How Cognitive Illusions Can Make You A Better Dancer

The beautiful thing about Daniel Margulies & Chris Sharp’s “Untitled”, which shows a brain listening to the Rite of Spring (see recent post), is the way the movements of Stravinsky’s music, and the floods of purling colours, seem to harmonise in time. It is almost as though they are dancing with each other. A lull in the music comes, and a cool blue suffuses the brain. A strident chord hits — and red chrysanthemums burst open across the cortical surface. And yet the opposite can happen too. Busy red activity can accompany a slower passage — as though the brain is jiggling from foot to foot in anticipation of the next fortissimo. And equally, a furious musical release can provoke a neural stillness, as though the sheer intensity of it flattens the brain out, and compresses it into a single state of pure blue.

The truth is, much of this is likely to be a cognitive illusion — a product more of the way we think than of what we are seeing. Our brains are fabulous pattern-making machines, and when given powerful music and shifting colours at the same time, we immediately finds ways for them to be somehow expressing each other. We seek these ways out, and having found them, we find ourselves moved by them. What the brain in the film is really thinking is, inevitably, extremely hard to know. Is a particular flush of colour — processing sound, responding emotionally, thinking about an itchy knee, pondering lunch, forming the piece of language “Jeez, how much longer am I going to have to keep my head still in this MRI scanner?”, and so on and so on — ? But even while this specific information about the film-brain’s connection to the music is not very available, for our brains when we are watching the piece, it simply doesn’t matter. With the examples described above, all four combinations of music and brain (music low intensity / music high intensity; brain mostly blue / brain with red spots) work perfectly. Within this set, whatever the brain does, and whatever the music does, it makes sense. Our brains make it make sense. We find ways to marry up the rhythms and mood of the music with the shifts of colour in the brain, and thus actually create the beauty we perceive ourselves to be witness to.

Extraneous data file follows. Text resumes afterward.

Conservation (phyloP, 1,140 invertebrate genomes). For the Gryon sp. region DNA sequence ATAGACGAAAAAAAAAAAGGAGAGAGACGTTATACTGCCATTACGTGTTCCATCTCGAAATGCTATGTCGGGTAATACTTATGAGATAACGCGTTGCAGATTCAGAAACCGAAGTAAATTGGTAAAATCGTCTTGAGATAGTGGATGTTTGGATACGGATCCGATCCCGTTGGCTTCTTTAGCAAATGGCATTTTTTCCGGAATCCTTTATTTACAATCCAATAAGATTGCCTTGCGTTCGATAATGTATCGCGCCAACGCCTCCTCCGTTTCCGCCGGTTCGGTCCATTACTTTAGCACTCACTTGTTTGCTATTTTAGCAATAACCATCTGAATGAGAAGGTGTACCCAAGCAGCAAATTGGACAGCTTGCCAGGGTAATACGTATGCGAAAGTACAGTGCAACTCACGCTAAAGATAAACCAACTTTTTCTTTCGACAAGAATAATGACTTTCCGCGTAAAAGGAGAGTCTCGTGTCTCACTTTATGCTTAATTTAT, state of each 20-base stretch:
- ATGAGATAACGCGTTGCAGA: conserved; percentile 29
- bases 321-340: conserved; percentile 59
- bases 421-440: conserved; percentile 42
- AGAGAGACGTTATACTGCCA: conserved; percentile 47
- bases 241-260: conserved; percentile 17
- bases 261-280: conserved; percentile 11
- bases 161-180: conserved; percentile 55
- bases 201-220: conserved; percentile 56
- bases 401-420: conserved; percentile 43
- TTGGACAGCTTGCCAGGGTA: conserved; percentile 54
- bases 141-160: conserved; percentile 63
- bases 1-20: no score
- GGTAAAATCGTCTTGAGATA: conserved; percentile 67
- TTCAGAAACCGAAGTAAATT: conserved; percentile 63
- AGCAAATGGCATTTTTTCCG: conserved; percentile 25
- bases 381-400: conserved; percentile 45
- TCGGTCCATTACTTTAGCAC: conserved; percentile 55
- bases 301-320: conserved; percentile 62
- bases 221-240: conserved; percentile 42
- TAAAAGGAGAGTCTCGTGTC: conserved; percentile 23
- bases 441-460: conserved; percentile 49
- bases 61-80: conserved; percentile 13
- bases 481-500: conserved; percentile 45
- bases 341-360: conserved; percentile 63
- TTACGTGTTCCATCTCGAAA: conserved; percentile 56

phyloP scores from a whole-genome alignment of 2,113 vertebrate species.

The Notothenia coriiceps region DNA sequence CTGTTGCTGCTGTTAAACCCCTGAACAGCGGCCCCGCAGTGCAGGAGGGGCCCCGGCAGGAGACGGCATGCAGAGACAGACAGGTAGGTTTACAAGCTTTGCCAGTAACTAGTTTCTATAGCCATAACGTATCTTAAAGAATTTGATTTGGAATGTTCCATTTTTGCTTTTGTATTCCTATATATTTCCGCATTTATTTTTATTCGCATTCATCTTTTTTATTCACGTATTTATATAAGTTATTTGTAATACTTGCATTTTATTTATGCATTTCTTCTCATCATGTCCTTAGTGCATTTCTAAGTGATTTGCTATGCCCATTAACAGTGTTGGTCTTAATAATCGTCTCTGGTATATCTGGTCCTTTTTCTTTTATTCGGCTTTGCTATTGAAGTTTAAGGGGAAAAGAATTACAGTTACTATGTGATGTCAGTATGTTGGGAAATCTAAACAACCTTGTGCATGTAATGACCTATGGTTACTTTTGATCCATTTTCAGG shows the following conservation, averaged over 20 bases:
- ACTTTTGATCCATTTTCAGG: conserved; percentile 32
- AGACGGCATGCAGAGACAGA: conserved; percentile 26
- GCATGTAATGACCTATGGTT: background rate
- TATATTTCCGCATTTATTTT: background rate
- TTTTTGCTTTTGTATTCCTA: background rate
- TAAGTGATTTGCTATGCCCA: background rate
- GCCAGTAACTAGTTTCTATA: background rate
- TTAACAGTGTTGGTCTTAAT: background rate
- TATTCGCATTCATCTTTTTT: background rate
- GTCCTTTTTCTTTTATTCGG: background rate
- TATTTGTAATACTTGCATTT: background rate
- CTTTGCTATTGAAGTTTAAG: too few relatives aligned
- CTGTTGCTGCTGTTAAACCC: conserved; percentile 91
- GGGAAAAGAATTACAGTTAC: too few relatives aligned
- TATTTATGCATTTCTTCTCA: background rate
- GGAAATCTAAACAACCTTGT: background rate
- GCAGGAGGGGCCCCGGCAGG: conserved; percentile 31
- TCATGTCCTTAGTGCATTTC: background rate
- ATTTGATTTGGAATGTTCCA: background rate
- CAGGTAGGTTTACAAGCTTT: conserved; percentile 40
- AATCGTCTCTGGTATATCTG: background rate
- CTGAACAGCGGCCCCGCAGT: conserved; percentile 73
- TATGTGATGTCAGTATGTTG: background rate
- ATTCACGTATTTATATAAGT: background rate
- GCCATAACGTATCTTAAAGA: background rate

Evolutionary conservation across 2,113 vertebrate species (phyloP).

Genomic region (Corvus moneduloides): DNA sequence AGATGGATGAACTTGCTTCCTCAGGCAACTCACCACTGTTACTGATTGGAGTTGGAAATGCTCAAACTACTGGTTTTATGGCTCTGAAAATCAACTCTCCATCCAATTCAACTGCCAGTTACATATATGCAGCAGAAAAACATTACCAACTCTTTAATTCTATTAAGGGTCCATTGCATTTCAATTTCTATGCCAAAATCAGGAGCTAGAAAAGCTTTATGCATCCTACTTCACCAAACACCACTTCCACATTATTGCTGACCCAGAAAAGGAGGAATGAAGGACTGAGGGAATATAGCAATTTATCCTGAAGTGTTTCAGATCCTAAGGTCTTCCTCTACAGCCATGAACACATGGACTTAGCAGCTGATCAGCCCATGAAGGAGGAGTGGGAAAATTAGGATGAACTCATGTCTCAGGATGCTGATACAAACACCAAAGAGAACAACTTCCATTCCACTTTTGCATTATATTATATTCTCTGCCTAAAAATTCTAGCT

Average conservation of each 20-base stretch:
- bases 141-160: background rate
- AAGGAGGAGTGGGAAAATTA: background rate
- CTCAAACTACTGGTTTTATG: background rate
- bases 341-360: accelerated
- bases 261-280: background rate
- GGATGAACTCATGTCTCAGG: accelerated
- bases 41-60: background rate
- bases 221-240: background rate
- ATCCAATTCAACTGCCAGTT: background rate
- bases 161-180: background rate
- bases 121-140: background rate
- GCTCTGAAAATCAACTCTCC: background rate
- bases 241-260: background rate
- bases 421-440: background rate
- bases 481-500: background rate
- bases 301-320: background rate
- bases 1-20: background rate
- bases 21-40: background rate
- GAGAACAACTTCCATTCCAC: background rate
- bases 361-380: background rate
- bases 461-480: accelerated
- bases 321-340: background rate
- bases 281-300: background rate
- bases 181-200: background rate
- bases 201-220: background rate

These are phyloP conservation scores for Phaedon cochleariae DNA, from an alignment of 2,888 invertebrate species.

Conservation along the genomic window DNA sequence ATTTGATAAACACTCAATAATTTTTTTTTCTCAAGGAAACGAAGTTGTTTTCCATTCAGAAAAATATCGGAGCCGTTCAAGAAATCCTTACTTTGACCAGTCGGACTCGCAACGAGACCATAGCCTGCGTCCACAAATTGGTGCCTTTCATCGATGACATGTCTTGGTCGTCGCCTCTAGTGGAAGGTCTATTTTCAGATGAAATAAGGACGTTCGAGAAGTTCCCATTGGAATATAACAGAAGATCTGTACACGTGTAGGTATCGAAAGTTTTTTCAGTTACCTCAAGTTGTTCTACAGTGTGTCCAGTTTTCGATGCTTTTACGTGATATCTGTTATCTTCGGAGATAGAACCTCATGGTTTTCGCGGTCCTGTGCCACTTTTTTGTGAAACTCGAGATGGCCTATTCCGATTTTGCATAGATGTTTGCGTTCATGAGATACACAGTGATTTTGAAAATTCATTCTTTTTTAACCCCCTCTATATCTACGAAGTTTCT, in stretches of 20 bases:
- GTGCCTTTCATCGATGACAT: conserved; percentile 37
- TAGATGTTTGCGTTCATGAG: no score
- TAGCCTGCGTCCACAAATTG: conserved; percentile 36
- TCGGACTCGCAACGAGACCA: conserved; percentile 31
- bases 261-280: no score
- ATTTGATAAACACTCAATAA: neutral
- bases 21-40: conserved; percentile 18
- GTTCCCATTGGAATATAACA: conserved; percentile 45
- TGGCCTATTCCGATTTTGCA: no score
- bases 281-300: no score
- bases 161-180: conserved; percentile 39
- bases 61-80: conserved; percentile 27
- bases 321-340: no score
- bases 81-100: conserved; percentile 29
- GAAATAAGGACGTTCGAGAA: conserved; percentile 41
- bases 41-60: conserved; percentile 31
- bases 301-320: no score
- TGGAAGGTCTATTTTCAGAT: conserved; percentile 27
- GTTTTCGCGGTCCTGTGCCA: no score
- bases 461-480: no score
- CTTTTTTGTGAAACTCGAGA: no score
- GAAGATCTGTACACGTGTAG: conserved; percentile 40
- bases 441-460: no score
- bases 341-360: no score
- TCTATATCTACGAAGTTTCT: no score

This kind of pattern-making is well-known to neuroscientists (the wily Daniel Margulies among them), and is dubbed “the Christmas tree light effect”. The term comes from experiments showing that if you blink christmas tree lights randomly at people while playing them music, they will automatically discern relationships and synchrony between the two. The trick is a useful one indeed, and has been put to great effect in many contexts.

I noticed it for the first time when I was editing a little movie. I’d made a rough cut, and so dropped in the music and played it back to see how things were shaping up, and — magically — the timing of everything was immediately just perfect. I hadn’t planned it at all, but watching, I saw a musical phrase finish just as the character left the apartment, the door close on the end of the bar, the man throw his hat up right as the trombone came in, and catch it again as the clarinet joined …. On it went. I couldn’t believe it. The rough cut and the music were a perfect meet. Just to see, I moved the music a few seconds forward in the timeline, and watched it over again. And there once more — magically — everything was perfect. Only a new perfect. This time the character left and the door hit on the headnote of a new bar; he threw his hat up and the melody arrived at a long sustain, which seemingly held the hat in the air until he caught it again, and moving on down the street, the trombone came in …. It seemed to be every bit as felicitous.